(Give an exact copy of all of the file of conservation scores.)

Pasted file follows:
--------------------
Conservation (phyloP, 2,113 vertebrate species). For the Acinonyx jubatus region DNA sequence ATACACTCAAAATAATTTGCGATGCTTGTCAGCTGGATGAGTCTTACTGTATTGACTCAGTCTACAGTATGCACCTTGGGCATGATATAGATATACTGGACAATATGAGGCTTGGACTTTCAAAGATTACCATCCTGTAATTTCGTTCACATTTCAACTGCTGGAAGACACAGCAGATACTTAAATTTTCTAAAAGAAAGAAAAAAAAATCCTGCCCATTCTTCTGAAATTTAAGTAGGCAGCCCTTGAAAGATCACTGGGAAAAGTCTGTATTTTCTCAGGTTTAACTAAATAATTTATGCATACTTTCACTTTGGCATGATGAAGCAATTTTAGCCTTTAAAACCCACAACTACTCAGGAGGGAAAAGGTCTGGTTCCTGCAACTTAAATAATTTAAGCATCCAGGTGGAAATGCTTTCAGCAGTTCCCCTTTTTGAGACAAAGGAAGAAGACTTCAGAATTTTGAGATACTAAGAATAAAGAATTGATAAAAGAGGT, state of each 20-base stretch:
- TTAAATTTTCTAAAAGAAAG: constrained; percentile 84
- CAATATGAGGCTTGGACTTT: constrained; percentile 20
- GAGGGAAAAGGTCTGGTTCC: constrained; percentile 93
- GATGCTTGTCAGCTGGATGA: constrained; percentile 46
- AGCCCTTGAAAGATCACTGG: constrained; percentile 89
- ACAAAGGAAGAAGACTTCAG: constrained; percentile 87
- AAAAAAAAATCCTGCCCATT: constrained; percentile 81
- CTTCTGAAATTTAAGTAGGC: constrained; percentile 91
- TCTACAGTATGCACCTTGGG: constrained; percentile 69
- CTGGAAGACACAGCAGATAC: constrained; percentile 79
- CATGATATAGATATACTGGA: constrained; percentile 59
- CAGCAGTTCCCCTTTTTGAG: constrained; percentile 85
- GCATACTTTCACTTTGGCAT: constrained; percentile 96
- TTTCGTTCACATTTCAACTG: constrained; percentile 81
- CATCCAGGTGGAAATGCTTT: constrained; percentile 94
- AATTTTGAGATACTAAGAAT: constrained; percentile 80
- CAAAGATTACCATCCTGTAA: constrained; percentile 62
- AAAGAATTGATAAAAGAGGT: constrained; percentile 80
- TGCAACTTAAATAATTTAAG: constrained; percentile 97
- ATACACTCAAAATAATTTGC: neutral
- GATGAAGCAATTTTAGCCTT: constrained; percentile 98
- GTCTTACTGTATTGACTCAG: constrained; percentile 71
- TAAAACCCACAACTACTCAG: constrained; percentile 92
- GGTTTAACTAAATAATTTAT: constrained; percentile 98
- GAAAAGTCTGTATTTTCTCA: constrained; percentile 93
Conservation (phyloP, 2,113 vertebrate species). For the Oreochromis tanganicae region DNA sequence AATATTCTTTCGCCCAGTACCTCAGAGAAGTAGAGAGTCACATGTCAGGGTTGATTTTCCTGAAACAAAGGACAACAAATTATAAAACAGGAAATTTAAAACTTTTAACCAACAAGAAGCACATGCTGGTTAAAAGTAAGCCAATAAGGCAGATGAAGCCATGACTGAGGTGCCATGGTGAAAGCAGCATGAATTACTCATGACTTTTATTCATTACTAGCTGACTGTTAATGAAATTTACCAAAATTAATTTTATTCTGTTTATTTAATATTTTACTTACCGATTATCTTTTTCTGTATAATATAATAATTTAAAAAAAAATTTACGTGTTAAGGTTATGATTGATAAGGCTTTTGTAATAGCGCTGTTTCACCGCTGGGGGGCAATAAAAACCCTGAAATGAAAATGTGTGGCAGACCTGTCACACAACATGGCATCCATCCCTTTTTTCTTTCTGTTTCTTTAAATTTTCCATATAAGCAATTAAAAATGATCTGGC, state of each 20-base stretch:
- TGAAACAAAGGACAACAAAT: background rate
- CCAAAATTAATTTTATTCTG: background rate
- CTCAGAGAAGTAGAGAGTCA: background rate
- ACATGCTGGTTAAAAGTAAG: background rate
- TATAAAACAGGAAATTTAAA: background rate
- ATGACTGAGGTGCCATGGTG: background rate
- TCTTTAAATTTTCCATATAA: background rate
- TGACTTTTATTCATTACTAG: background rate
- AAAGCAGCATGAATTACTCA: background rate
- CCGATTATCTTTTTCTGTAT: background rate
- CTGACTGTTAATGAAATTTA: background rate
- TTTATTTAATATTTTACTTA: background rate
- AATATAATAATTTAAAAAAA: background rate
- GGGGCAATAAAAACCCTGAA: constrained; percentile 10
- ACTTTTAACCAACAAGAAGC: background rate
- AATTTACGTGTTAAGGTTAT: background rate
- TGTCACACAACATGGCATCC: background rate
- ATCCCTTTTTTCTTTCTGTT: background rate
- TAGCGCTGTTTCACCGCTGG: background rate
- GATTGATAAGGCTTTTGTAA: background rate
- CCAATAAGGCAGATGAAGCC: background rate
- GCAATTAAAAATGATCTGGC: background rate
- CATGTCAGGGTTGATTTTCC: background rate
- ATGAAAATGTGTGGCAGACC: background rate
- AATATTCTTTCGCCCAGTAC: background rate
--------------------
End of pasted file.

Conservation (phyloP, 2,113 vertebrate species). For the Acinonyx jubatus region DNA sequence ATACACTCAAAATAATTTGCGATGCTTGTCAGCTGGATGAGTCTTACTGTATTGACTCAGTCTACAGTATGCACCTTGGGCATGATATAGATATACTGGACAATATGAGGCTTGGACTTTCAAAGATTACCATCCTGTAATTTCGTTCACATTTCAACTGCTGGAAGACACAGCAGATACTTAAATTTTCTAAAAGAAAGAAAAAAAAATCCTGCCCATTCTTCTGAAATTTAAGTAGGCAGCCCTTGAAAGATCACTGGGAAAAGTCTGTATTTTCTCAGGTTTAACTAAATAATTTATGCATACTTTCACTTTGGCATGATGAAGCAATTTTAGCCTTTAAAACCCACAACTACTCAGGAGGGAAAAGGTCTGGTTCCTGCAACTTAAATAATTTAAGCATCCAGGTGGAAATGCTTTCAGCAGTTCCCCTTTTTGAGACAAAGGAAGAAGACTTCAGAATTTTGAGATACTAAGAATAAAGAATTGATAAAAGAGGT, state of each 20-base stretch:
- TTAAATTTTCTAAAAGAAAG: constrained; percentile 84
- CAATATGAGGCTTGGACTTT: constrained; percentile 20
- GAGGGAAAAGGTCTGGTTCC: constrained; percentile 93
- GATGCTTGTCAGCTGGATGA: constrained; percentile 46
- AGCCCTTGAAAGATCACTGG: constrained; percentile 89
- ACAAAGGAAGAAGACTTCAG: constrained; percentile 87
- AAAAAAAAATCCTGCCCATT: constrained; percentile 81
- CTTCTGAAATTTAAGTAGGC: constrained; percentile 91
- TCTACAGTATGCACCTTGGG: constrained; percentile 69
- CTGGAAGACACAGCAGATAC: constrained; percentile 79
- CATGATATAGATATACTGGA: constrained; percentile 59
- CAGCAGTTCCCCTTTTTGAG: constrained; percentile 85
- GCATACTTTCACTTTGGCAT: constrained; percentile 96
- TTTCGTTCACATTTCAACTG: constrained; percentile 81
- CATCCAGGTGGAAATGCTTT: constrained; percentile 94
- AATTTTGAGATACTAAGAAT: constrained; percentile 80
- CAAAGATTACCATCCTGTAA: constrained; percentile 62
- AAAGAATTGATAAAAGAGGT: constrained; percentile 80
- TGCAACTTAAATAATTTAAG: constrained; percentile 97
- ATACACTCAAAATAATTTGC: neutral
- GATGAAGCAATTTTAGCCTT: constrained; percentile 98
- GTCTTACTGTATTGACTCAG: constrained; percentile 71
- TAAAACCCACAACTACTCAG: constrained; percentile 92
- GGTTTAACTAAATAATTTAT: constrained; percentile 98
- GAAAAGTCTGTATTTTCTCA: constrained; percentile 93
Conservation (phyloP, 2,113 vertebrate species). For the Oreochromis tanganicae region DNA sequence AATATTCTTTCGCCCAGTACCTCAGAGAAGTAGAGAGTCACATGTCAGGGTTGATTTTCCTGAAACAAAGGACAACAAATTATAAAACAGGAAATTTAAAACTTTTAACCAACAAGAAGCACATGCTGGTTAAAAGTAAGCCAATAAGGCAGATGAAGCCATGACTGAGGTGCCATGGTGAAAGCAGCATGAATTACTCATGACTTTTATTCATTACTAGCTGACTGTTAATGAAATTTACCAAAATTAATTTTATTCTGTTTATTTAATATTTTACTTACCGATTATCTTTTTCTGTATAATATAATAATTTAAAAAAAAATTTACGTGTTAAGGTTATGATTGATAAGGCTTTTGTAATAGCGCTGTTTCACCGCTGGGGGGCAATAAAAACCCTGAAATGAAAATGTGTGGCAGACCTGTCACACAACATGGCATCCATCCCTTTTTTCTTTCTGTTTCTTTAAATTTTCCATATAAGCAATTAAAAATGATCTGGC, state of each 20-base stretch:
- TGAAACAAAGGACAACAAAT: background rate
- CCAAAATTAATTTTATTCTG: background rate
- CTCAGAGAAGTAGAGAGTCA: background rate
- ACATGCTGGTTAAAAGTAAG: background rate
- TATAAAACAGGAAATTTAAA: background rate
- ATGACTGAGGTGCCATGGTG: background rate
- TCTTTAAATTTTCCATATAA: background rate
- TGACTTTTATTCATTACTAG: background rate
- AAAGCAGCATGAATTACTCA: background rate
- CCGATTATCTTTTTCTGTAT: background rate
- CTGACTGTTAATGAAATTTA: background rate
- TTTATTTAATATTTTACTTA: background rate
- AATATAATAATTTAAAAAAA: background rate
- GGGGCAATAAAAACCCTGAA: constrained; percentile 10
- ACTTTTAACCAACAAGAAGC: background rate
- AATTTACGTGTTAAGGTTAT: background rate
- TGTCACACAACATGGCATCC: background rate
- ATCCCTTTTTTCTTTCTGTT: background rate
- TAGCGCTGTTTCACCGCTGG: background rate
- GATTGATAAGGCTTTTGTAA: background rate
- CCAATAAGGCAGATGAAGCC: background rate
- GCAATTAAAAATGATCTGGC: background rate
- CATGTCAGGGTTGATTTTCC: background rate
- ATGAAAATGTGTGGCAGACC: background rate
- AATATTCTTTCGCCCAGTAC: background rate